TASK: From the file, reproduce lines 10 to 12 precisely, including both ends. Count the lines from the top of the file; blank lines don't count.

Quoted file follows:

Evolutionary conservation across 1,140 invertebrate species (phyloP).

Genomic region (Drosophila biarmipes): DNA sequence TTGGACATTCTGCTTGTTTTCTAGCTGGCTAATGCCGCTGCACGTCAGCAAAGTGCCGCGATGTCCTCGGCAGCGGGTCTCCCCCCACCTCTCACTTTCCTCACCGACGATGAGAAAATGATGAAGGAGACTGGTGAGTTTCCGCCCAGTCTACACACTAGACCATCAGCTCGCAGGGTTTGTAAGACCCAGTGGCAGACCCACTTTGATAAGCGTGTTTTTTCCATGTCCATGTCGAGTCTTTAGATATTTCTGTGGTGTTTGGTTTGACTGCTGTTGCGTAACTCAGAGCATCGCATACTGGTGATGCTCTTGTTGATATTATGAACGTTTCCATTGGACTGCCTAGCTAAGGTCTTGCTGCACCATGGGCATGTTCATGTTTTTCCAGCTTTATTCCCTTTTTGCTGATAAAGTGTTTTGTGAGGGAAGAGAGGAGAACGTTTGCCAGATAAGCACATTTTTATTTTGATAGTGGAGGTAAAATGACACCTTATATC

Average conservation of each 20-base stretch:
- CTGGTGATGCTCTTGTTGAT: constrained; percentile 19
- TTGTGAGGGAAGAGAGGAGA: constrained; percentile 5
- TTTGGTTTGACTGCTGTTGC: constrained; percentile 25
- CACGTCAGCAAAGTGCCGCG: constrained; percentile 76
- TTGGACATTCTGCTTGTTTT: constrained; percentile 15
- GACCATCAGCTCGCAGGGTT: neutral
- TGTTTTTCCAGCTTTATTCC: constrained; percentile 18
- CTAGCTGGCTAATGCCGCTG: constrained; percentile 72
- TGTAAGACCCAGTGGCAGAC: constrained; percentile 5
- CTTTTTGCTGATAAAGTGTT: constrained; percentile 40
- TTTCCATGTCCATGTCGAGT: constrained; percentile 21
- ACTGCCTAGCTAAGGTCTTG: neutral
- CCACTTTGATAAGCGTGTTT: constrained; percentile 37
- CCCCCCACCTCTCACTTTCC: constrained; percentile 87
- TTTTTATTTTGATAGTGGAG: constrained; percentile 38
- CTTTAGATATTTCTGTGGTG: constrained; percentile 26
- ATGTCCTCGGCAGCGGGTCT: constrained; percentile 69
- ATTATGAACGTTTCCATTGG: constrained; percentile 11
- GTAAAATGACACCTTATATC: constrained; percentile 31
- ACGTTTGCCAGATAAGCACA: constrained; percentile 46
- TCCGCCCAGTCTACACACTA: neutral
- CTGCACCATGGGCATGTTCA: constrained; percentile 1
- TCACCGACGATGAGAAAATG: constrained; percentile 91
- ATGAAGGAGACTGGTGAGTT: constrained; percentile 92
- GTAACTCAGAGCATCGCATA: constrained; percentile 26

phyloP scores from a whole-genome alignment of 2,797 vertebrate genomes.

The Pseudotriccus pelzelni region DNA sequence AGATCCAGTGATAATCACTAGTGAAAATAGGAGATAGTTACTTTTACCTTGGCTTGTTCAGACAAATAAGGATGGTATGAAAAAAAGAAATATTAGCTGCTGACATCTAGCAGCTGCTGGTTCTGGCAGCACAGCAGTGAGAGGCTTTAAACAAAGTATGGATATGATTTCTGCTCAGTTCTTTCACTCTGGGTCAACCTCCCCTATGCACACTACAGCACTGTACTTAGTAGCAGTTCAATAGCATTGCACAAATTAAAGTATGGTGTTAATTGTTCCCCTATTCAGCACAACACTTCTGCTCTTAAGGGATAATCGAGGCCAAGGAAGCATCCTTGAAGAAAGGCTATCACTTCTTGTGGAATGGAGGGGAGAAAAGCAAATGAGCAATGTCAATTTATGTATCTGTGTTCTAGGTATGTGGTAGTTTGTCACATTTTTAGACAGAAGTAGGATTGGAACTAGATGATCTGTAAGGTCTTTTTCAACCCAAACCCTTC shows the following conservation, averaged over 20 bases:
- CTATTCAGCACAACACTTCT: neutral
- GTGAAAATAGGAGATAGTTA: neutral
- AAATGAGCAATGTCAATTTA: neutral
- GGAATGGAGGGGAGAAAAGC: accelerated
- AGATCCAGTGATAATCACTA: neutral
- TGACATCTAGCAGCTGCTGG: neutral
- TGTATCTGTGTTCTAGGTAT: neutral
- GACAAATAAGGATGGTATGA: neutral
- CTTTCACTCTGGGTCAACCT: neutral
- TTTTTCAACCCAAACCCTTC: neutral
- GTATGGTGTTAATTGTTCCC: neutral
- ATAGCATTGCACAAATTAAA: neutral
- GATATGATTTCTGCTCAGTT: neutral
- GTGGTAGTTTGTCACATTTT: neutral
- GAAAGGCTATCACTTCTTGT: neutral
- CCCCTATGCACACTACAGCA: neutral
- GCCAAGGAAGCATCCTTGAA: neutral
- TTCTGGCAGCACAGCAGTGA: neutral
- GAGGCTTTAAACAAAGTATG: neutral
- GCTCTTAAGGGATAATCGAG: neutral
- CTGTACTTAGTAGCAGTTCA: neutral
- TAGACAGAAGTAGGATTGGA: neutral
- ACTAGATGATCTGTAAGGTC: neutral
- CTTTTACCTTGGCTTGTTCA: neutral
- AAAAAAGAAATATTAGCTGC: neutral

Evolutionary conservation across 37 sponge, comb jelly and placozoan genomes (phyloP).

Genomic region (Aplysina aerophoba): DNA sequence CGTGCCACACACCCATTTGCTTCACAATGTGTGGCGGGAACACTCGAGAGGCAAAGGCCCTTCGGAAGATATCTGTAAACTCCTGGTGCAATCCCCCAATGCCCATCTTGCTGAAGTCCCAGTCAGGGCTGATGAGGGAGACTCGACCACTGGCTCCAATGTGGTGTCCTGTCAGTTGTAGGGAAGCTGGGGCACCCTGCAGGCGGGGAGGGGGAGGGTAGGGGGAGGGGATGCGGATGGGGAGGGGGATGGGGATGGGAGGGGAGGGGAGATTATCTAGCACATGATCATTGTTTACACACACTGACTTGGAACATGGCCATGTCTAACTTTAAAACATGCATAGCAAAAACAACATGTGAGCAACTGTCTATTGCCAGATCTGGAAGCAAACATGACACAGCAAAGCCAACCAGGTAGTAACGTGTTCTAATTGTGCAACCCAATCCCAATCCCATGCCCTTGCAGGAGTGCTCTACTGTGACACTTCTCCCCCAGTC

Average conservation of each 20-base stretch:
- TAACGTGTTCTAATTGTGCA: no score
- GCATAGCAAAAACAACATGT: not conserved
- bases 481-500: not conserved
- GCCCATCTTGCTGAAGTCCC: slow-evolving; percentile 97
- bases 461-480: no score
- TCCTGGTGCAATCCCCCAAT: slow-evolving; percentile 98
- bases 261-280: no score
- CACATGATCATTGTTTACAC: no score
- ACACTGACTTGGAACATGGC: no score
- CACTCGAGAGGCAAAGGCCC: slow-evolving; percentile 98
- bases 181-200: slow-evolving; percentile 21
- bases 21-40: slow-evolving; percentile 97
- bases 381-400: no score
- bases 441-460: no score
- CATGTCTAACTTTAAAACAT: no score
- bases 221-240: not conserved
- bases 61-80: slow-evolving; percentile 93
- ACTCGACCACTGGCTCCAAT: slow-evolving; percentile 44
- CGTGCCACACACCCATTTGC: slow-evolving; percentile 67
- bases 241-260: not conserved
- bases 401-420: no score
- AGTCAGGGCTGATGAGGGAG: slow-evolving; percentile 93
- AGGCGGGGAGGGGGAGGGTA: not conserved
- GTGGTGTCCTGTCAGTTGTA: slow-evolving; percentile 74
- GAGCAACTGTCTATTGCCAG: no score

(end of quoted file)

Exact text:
- TGTTTTTCCAGCTTTATTCC: constrained; percentile 18
- CTAGCTGGCTAATGCCGCTG: constrained; percentile 72
- TGTAAGACCCAGTGGCAGAC: constrained; percentile 5